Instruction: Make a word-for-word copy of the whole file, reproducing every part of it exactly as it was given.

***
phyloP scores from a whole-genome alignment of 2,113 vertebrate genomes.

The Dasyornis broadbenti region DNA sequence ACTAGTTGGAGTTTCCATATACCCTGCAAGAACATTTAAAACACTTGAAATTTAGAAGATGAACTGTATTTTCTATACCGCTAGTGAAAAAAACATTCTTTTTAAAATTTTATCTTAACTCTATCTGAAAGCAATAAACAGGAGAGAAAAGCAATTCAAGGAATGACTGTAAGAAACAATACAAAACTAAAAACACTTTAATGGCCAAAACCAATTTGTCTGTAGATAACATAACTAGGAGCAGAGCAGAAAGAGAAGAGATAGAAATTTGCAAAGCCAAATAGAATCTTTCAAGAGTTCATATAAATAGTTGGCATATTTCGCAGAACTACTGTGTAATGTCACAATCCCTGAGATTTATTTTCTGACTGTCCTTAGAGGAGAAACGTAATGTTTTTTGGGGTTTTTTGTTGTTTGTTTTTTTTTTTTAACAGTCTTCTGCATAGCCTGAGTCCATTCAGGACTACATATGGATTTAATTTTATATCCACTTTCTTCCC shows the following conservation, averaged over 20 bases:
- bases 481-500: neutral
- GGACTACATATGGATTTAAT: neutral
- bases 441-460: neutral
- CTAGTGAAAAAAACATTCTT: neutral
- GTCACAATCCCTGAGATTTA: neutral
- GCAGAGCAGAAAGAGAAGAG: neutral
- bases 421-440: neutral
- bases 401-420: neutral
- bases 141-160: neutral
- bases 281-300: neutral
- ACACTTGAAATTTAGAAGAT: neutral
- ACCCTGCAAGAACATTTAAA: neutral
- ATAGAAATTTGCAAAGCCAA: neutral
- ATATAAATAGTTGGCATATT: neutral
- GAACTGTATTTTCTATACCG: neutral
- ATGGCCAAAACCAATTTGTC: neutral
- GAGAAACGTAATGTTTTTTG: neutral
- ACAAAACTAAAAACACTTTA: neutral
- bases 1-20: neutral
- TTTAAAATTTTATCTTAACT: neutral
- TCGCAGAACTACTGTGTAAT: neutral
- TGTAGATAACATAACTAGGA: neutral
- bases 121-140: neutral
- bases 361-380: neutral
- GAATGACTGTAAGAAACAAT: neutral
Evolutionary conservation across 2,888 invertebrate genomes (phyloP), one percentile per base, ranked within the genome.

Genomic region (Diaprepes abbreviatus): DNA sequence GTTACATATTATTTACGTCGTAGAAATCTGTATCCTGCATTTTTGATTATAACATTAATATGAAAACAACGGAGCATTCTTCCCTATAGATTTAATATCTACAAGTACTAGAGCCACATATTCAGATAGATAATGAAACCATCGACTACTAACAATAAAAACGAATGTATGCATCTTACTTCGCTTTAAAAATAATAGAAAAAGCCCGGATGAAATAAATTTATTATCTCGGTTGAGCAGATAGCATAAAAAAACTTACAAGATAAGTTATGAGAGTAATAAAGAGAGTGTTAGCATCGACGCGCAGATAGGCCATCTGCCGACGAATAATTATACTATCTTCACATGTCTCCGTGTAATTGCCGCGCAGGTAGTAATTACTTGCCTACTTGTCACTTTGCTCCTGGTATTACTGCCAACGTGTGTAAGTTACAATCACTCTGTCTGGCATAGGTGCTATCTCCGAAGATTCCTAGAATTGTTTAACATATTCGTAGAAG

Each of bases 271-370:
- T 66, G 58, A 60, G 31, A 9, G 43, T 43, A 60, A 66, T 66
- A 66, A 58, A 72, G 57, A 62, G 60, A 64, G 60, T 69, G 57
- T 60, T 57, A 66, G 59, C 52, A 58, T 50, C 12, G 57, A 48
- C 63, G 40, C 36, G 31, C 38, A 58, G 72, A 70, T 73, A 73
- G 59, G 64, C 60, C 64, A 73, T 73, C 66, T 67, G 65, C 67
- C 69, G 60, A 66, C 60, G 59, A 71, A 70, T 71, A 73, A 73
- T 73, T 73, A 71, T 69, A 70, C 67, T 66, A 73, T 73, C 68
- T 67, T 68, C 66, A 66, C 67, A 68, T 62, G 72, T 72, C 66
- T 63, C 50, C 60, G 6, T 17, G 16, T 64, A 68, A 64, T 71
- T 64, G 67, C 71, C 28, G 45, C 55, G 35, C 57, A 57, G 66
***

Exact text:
phyloP scores from a whole-genome alignment of 2,113 vertebrate genomes.

The Dasyornis broadbenti region DNA sequence ACTAGTTGGAGTTTCCATATACCCTGCAAGAACATTTAAAACACTTGAAATTTAGAAGATGAACTGTATTTTCTATACCGCTAGTGAAAAAAACATTCTTTTTAAAATTTTATCTTAACTCTATCTGAAAGCAATAAACAGGAGAGAAAAGCAATTCAAGGAATGACTGTAAGAAACAATACAAAACTAAAAACACTTTAATGGCCAAAACCAATTTGTCTGTAGATAACATAACTAGGAGCAGAGCAGAAAGAGAAGAGATAGAAATTTGCAAAGCCAAATAGAATCTTTCAAGAGTTCATATAAATAGTTGGCATATTTCGCAGAACTACTGTGTAATGTCACAATCCCTGAGATTTATTTTCTGACTGTCCTTAGAGGAGAAACGTAATGTTTTTTGGGGTTTTTTGTTGTTTGTTTTTTTTTTTTAACAGTCTTCTGCATAGCCTGAGTCCATTCAGGACTACATATGGATTTAATTTTATATCCACTTTCTTCCC shows the following conservation, averaged over 20 bases:
- bases 481-500: neutral
- GGACTACATATGGATTTAAT: neutral
- bases 441-460: neutral
- CTAGTGAAAAAAACATTCTT: neutral
- GTCACAATCCCTGAGATTTA: neutral
- GCAGAGCAGAAAGAGAAGAG: neutral
- bases 421-440: neutral
- bases 401-420: neutral
- bases 141-160: neutral
- bases 281-300: neutral
- ACACTTGAAATTTAGAAGAT: neutral
- ACCCTGCAAGAACATTTAAA: neutral
- ATAGAAATTTGCAAAGCCAA: neutral
- ATATAAATAGTTGGCATATT: neutral
- GAACTGTATTTTCTATACCG: neutral
- ATGGCCAAAACCAATTTGTC: neutral
- GAGAAACGTAATGTTTTTTG: neutral
- ACAAAACTAAAAACACTTTA: neutral
- bases 1-20: neutral
- TTTAAAATTTTATCTTAACT: neutral
- TCGCAGAACTACTGTGTAAT: neutral
- TGTAGATAACATAACTAGGA: neutral
- bases 121-140: neutral
- bases 361-380: neutral
- GAATGACTGTAAGAAACAAT: neutral
Evolutionary conservation across 2,888 invertebrate genomes (phyloP), one percentile per base, ranked within the genome.

Genomic region (Diaprepes abbreviatus): DNA sequence GTTACATATTATTTACGTCGTAGAAATCTGTATCCTGCATTTTTGATTATAACATTAATATGAAAACAACGGAGCATTCTTCCCTATAGATTTAATATCTACAAGTACTAGAGCCACATATTCAGATAGATAATGAAACCATCGACTACTAACAATAAAAACGAATGTATGCATCTTACTTCGCTTTAAAAATAATAGAAAAAGCCCGGATGAAATAAATTTATTATCTCGGTTGAGCAGATAGCATAAAAAAACTTACAAGATAAGTTATGAGAGTAATAAAGAGAGTGTTAGCATCGACGCGCAGATAGGCCATCTGCCGACGAATAATTATACTATCTTCACATGTCTCCGTGTAATTGCCGCGCAGGTAGTAATTACTTGCCTACTTGTCACTTTGCTCCTGGTATTACTGCCAACGTGTGTAAGTTACAATCACTCTGTCTGGCATAGGTGCTATCTCCGAAGATTCCTAGAATTGTTTAACATATTCGTAGAAG

Each of bases 271-370:
- T 66, G 58, A 60, G 31, A 9, G 43, T 43, A 60, A 66, T 66
- A 66, A 58, A 72, G 57, A 62, G 60, A 64, G 60, T 69, G 57
- T 60, T 57, A 66, G 59, C 52, A 58, T 50, C 12, G 57, A 48
- C 63, G 40, C 36, G 31, C 38, A 58, G 72, A 70, T 73, A 73
- G 59, G 64, C 60, C 64, A 73, T 73, C 66, T 67, G 65, C 67
- C 69, G 60, A 66, C 60, G 59, A 71, A 70, T 71, A 73, A 73
- T 73, T 73, A 71, T 69, A 70, C 67, T 66, A 73, T 73, C 68
- T 67, T 68, C 66, A 66, C 67, A 68, T 62, G 72, T 72, C 66
- T 63, C 50, C 60, G 6, T 17, G 16, T 64, A 68, A 64, T 71
- T 64, G 67, C 71, C 28, G 45, C 55, G 35, C 57, A 57, G 66